Joan: Do you accept guest posts? if so, what do you look for?
Suzanne: Yes, I welcome guest posts for Posts need to be between 300
and 800 words and related to some aspect of the craft of writing. My readers
especially like tips about writing mysteries or romance, so I’m always on the
lookout for good posts about those two genres. A short bio and author headshot
should be included with the post, along with the writer’s website or blog address.

Joan: What advice have you given on meeting submission guidelines?
Suzanne: When I taught for the Institute of Children’s Literature, many of my students
complained about submission guidelines. In fact, they didn’t like guidelines of any
sort for their writing. They just wanted to write what and how they wanted to write.
But I always told them to be thankful for submission guidelines. They let you
know what a publisher wants and doesn’t want. And when you get really good at
adhering to submission guidelines you just naturally become a better writer. I also
tell all my coaching clients, and friends who are writers, to make sure they follow
submission guidelines to the letter. If the guidelines for a magazine you’re thinking
of submitting a story to wants manuscripts up to 1,000 words, don’t send them a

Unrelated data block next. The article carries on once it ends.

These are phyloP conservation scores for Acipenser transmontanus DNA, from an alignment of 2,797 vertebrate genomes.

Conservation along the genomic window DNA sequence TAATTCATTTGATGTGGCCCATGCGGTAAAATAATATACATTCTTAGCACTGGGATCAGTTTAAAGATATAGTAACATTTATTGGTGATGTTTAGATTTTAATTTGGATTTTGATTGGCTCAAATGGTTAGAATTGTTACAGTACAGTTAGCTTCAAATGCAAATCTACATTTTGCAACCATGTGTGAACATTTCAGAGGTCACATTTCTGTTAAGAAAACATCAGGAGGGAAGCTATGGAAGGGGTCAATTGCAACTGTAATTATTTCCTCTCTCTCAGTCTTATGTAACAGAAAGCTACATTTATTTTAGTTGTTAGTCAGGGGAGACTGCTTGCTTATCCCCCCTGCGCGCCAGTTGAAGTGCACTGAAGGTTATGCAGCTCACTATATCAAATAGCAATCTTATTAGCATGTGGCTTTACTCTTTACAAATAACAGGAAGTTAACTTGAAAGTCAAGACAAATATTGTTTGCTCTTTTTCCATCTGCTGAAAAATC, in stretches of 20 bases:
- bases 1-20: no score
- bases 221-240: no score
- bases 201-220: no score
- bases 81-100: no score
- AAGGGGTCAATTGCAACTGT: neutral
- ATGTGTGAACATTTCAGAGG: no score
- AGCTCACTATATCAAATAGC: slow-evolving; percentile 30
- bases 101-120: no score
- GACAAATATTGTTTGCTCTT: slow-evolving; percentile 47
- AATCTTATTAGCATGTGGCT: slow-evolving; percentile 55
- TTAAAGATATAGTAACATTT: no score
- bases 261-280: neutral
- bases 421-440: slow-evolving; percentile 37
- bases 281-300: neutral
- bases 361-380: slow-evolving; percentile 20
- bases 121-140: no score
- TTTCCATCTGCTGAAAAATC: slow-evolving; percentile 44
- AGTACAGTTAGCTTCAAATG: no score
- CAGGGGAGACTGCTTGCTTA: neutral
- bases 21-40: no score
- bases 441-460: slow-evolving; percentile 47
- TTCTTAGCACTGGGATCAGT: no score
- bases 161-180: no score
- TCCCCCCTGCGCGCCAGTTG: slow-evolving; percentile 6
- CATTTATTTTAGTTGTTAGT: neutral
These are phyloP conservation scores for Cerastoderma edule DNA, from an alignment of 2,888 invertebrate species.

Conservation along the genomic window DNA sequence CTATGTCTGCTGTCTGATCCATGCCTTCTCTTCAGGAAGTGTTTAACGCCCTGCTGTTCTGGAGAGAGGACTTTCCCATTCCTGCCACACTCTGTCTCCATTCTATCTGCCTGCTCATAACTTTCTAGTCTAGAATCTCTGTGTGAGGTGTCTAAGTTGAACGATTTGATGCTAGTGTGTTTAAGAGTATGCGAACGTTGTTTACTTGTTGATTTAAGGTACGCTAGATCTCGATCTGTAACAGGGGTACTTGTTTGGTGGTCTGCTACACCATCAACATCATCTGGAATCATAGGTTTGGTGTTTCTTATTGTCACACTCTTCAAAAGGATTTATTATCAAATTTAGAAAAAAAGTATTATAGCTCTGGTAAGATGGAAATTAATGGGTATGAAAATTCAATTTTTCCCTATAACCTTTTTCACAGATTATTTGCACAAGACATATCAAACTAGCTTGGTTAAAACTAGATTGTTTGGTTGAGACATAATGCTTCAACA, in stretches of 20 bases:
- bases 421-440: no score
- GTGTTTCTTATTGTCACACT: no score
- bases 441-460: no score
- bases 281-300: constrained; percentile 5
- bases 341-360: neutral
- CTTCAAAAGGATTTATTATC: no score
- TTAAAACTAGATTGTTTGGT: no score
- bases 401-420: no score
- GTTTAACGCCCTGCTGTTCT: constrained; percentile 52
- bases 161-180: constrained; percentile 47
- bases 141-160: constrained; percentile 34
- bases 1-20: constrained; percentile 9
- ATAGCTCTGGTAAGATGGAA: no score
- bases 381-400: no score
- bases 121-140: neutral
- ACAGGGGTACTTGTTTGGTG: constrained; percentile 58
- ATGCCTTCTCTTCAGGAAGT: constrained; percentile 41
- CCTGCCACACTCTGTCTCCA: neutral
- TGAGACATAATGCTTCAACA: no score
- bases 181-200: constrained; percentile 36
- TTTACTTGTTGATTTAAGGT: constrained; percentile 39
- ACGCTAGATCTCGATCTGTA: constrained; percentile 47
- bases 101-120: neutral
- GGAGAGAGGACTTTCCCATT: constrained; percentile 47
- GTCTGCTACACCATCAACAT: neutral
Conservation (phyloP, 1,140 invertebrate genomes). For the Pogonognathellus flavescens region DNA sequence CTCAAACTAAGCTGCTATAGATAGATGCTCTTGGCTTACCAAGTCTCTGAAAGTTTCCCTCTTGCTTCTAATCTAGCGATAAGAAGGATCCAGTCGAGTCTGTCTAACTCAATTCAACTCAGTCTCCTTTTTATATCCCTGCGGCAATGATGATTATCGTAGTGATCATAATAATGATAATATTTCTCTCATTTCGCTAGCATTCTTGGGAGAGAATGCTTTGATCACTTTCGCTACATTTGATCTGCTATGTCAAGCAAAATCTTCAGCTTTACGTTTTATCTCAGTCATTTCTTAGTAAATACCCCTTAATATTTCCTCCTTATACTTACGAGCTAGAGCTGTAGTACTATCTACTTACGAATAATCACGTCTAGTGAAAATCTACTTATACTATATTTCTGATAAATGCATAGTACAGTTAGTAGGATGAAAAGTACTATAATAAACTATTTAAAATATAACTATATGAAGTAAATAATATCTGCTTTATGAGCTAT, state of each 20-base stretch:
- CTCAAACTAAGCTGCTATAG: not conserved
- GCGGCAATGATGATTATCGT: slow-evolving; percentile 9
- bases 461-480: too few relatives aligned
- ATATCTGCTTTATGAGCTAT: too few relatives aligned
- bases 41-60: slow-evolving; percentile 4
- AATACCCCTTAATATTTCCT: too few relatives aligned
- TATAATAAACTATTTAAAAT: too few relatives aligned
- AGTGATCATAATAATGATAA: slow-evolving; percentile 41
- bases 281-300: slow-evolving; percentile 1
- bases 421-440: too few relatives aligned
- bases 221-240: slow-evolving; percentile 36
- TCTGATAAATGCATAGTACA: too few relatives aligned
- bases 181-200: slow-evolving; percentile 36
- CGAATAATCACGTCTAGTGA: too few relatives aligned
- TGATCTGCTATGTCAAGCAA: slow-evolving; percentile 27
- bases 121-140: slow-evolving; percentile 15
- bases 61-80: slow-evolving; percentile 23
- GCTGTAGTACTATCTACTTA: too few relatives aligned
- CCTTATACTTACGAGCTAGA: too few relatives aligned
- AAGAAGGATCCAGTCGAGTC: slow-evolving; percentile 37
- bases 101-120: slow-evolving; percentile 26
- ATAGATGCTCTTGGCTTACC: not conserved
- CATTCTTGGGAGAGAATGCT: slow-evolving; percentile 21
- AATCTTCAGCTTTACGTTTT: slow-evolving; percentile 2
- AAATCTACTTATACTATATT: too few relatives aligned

3,000-word manuscript, thinking they’ll love your story so much it won’t matter
that it’s way over their word limit. It will matter, and they won’t love it.

Joan: In your experience, what are the top five things editors want from a writer?

Suzanne: Here they are:

1.The ability to follow guidelines to the letter.
2. The ability to meet deadlines.
3. Open to editing tips and suggestions and able to execute these tips and
4. Fresh ideas for the editor’s market.
5. Respectful of the editor’s time.

Joan: What else would you like to tell my readers about finding calls for submission
for entering contests?
Suzanne: I would tell your readers to look for free writing contests or ones with very low entry fees. Also, look for local or regional contests, which tend to have less
competition. Also, I suggest they read this article at – 10 Good Reasons to Enter Writing Contests.

Joan: What do you think about writing prompts?
Suzanne: Writing prompts are a great way to get a little creative writing done each day.
Nonfiction prompts are also a good way to get to know yourself better. And the
better you know yourself, I think the better writer you are able to be.
Anything else you would like to say that I did not ask?
Many people get uptight and nervous about writing. I tell my clients that writing is
serious work, but it should be fun. Otherwise, why write?

Joan: Anything else you would like to share?
Suzanne: Sign up for my newsletter and also get free access to my Private Resource Library for Writers at or

writebythesea-logo (1)

Thank you, Suzanne!

Leave a Reply

Fill in your details below or click an icon to log in: Logo

You are commenting using your account. Log Out /  Change )

Facebook photo

You are commenting using your Facebook account. Log Out /  Change )

Connecting to %s